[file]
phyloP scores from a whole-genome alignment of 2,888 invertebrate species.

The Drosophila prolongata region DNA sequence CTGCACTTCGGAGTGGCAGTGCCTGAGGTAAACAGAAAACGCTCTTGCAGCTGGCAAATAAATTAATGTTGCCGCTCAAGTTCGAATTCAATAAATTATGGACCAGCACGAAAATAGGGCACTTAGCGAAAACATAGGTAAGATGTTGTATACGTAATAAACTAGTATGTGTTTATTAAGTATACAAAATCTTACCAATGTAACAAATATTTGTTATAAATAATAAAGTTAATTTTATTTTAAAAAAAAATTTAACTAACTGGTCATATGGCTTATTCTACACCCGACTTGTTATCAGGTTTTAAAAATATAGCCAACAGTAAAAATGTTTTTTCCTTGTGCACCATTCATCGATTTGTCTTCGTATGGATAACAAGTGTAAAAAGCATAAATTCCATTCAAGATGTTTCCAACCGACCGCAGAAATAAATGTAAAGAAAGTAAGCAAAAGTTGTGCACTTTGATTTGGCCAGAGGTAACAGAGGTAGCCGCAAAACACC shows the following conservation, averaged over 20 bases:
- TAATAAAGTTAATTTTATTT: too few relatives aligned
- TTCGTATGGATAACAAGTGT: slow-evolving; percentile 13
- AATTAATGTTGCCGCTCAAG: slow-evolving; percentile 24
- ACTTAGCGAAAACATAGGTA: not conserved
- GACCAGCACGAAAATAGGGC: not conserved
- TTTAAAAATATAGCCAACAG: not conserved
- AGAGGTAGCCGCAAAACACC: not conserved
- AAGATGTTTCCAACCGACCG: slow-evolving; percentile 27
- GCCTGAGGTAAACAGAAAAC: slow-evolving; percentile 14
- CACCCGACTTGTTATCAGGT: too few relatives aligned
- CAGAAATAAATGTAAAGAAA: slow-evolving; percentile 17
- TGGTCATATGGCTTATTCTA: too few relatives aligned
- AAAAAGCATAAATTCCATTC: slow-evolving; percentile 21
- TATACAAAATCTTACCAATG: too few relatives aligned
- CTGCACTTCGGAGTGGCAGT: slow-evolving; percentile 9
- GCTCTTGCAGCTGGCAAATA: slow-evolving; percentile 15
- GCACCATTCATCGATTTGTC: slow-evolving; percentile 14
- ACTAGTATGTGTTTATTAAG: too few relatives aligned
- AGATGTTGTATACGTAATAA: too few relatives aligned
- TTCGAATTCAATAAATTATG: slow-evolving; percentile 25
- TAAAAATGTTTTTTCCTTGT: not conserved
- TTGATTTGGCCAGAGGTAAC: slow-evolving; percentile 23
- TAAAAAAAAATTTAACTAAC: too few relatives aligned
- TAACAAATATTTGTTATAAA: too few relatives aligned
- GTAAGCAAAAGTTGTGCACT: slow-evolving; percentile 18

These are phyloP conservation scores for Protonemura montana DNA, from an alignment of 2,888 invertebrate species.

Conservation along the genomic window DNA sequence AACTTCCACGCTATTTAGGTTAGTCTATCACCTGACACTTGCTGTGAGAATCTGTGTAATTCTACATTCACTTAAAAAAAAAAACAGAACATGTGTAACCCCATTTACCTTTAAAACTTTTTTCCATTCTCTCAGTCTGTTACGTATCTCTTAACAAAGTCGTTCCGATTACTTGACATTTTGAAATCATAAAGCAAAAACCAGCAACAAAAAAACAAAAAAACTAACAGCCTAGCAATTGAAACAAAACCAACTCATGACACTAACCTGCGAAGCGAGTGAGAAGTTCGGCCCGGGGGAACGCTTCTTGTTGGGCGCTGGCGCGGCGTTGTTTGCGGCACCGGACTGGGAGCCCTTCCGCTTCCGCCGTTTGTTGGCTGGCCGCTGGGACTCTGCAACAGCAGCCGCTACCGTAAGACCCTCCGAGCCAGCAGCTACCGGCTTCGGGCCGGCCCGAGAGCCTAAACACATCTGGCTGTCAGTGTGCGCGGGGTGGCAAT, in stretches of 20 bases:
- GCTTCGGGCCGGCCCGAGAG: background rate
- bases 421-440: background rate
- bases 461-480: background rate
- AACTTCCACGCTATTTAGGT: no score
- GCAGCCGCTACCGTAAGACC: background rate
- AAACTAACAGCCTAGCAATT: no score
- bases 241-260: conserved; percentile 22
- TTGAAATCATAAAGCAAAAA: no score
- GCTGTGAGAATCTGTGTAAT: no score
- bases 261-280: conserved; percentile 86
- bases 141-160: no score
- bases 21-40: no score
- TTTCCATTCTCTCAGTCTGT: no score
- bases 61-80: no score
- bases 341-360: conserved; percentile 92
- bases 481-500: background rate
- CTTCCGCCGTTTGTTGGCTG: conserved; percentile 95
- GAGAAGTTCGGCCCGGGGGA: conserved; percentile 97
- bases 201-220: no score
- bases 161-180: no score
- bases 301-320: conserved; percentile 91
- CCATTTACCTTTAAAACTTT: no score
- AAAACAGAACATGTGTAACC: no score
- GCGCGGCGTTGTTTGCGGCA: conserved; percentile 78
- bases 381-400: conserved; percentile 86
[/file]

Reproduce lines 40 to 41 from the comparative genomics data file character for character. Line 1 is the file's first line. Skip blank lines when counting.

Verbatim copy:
- bases 141-160: no score
- bases 21-40: no score